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FOR RELEASE TO P*M, NEWSPAPERS-
THURSDAY, FEBRUARY 2, 196?
Thousands of families were re«*united last year as a result of the
Immigration Act of 19&5* Acting Attorney General Ramsey Clark said today.
©lis was due in part '• to a sharp rise in the number of immigrants
from Southern Europe and Asia since the Act went Into effect.
The Act eliminated the discriminatory national origins system mid
gave preference for entrance to close relatives of United States citizens.
Mr* Clark said a year^end report from Raymond F# Farrell, Commis~
sioner of the liomlgration and Naturalization Service, showed that the
Act's humanitarian purposes were being fulfilled*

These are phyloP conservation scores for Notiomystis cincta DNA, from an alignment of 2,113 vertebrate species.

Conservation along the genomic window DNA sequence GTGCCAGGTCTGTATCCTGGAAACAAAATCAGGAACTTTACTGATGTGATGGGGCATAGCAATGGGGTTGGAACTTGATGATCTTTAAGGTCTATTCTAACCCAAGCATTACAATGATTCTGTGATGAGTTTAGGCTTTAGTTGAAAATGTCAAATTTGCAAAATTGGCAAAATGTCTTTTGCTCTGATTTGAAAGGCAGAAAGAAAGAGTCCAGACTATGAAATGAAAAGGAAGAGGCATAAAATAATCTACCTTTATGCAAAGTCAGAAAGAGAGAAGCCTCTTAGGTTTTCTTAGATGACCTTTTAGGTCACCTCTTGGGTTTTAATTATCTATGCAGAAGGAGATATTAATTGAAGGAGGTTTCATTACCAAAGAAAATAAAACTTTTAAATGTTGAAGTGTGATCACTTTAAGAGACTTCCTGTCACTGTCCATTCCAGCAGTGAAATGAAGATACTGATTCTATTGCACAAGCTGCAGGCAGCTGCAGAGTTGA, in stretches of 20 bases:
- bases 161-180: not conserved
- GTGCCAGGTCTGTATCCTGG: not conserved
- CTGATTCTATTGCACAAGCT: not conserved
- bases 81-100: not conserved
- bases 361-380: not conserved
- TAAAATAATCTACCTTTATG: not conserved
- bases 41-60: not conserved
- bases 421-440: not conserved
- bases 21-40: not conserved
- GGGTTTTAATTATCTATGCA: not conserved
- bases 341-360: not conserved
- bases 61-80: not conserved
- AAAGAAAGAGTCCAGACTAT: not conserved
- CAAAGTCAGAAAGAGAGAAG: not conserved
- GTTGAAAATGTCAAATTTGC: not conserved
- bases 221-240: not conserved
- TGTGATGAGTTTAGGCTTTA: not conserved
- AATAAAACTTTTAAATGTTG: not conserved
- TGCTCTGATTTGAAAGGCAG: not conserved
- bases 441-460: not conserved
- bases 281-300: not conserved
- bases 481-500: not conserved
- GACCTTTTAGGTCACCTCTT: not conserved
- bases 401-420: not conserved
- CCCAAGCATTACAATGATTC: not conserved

Preliminary figures Indicated that 338,000 immigrants were given
permanent resident status in 1966*«-eompared with 311>668 in 1965*
Seven countries, which formerly had relatively small quotas, showed
large increases. Here are the comparisons for the two years;
The total immigration from Europe increased by some 36,000 persons
during the year. The increase from Asia was about 29,000 persons * At
the same time, the number of immigrants from countries in North and South
America declined by some 1^0,000,
Among the beneficiaries of the new program;
—A native of Poland, admitted to this country as a displaced person
and then naturalized, finally located his parents—who were living in the
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